As superstorm Sandy was making its way up the coast October 27, Virginia Symphony presented a splendid concert at Chrysler Hall that began with “The Chairman Dances,” an intriguing orchestral piece by minimalist composer John Adams. It was written for, but not included in the third act of his opera Nixon in China. The twelve-minute piece uses what conductor JoAnn Falletta called “the hypnotic power of repetition” to evoke Mao Tse-tung’s wife crashing a reception held for the visiting President; she and the chairman dance a foxtrot together, and the piece ends with scratchy gramophone sounds.
In the quarter-century since the work was first presented, audiences have become more accustomed to its odd percussion accents, changing two-note patterns and unsettling dance rhythms, which have become an accepted part of modern orchestral language. Falletta, a wonderful proponent of “new” music, was engaged and energetic, bringing out the nuances of Adams’s music from sweeping sonic attack to tender rhythms, and back.
The eclectic double bassist superstar Edgar Meyer looked rather like actor Tom Hanks, with his rolled-up, crisp white shirtsleeves, suspenders, snazzy bow tie and everyman persona. He began with the Concerto No 2 in B minor for Double Bass and Orchestra by Giovanni Bottesini, another double bass virtuoso, but of the 19th century. It takes the measure of the instrument from growling lowest notes to high harmonics. In the second movement, the strings are quietly intense while the bass has the melody in a thoughtful, pensive reverie — delicate, even — ending on pianissimo high notes. (Remember, this was a double bass we were listening to!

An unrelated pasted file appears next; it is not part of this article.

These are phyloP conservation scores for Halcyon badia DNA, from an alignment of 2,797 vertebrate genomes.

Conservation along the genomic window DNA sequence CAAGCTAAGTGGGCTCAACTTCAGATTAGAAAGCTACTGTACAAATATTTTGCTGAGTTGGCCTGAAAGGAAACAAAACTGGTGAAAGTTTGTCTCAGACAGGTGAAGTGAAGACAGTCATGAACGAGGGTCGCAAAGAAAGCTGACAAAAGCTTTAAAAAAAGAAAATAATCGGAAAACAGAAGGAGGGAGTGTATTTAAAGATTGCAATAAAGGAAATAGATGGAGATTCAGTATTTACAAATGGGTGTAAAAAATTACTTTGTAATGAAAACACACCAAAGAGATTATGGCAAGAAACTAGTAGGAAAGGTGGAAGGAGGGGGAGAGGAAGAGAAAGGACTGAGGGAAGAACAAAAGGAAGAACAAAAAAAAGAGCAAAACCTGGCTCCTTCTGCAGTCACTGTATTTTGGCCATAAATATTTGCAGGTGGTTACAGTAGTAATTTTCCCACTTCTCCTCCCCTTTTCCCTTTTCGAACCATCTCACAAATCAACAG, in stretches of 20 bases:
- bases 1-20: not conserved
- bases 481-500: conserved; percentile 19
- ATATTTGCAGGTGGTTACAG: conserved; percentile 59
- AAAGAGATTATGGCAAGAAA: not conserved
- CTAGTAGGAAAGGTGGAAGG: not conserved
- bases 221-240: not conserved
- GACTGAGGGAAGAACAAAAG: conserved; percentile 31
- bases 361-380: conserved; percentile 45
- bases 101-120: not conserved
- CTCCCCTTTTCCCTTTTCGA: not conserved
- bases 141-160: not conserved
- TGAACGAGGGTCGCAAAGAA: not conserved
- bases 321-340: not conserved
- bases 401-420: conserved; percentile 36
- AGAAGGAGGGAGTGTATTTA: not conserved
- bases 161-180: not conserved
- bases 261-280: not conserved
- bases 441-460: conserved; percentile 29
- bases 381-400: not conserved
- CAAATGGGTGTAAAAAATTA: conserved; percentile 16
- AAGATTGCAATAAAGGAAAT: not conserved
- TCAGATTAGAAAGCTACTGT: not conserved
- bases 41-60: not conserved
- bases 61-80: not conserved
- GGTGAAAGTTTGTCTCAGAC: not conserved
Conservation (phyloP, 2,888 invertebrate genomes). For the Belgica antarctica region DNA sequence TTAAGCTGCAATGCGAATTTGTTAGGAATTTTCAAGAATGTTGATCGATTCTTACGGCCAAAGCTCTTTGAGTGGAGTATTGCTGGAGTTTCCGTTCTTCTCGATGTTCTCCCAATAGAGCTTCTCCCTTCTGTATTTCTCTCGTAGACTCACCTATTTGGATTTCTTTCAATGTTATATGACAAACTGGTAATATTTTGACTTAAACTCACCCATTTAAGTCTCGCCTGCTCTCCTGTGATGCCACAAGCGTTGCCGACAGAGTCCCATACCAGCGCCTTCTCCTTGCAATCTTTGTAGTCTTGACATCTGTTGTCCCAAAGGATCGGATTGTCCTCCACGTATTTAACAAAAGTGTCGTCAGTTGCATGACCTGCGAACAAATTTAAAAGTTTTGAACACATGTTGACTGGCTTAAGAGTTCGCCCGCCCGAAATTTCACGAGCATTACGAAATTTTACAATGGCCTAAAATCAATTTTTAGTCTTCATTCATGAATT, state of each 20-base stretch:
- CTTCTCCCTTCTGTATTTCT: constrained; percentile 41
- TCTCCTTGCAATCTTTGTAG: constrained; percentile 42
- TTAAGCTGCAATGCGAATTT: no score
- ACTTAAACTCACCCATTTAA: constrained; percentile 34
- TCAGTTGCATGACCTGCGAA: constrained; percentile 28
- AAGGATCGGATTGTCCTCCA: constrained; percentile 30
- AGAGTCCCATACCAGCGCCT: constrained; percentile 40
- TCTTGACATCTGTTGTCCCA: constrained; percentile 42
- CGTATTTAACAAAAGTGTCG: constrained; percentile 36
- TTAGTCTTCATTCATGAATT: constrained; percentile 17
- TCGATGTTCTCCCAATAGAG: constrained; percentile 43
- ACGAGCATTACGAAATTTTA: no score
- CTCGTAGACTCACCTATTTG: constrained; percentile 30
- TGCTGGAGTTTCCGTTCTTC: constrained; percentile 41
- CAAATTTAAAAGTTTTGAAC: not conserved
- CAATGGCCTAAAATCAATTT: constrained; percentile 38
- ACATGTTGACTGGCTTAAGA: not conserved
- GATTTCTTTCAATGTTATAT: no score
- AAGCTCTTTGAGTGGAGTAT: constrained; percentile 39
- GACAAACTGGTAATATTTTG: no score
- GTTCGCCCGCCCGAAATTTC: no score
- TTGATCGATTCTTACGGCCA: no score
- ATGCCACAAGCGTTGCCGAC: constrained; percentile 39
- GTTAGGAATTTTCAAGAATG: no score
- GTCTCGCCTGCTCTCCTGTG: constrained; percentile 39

Meyer shifted position, leaning into the instrument, balancing it against his left knee. It takes a lot of effort to get sufficient solo sound out of so deep-voiced an instrument, even discreetly abetted by a microphone low in front of it.) Rippling cadenzas from high to low, big leaps, and more pianissimo high harmonics led into the sprightly tempo of the ending.
Meyer’s own Double Bass Concerto No. 3 had its world premiere a year ago; he made revisions before this performance, its Virginia premiere. Weird woodwinds and violas, like a dissonant breeze, led into the bass’s wonderful rhythms and syncopation. A fast, light, buzzy section had bassoon singing in the background and quick skirls of flute, while the strings produced very “American fiddle” sounds.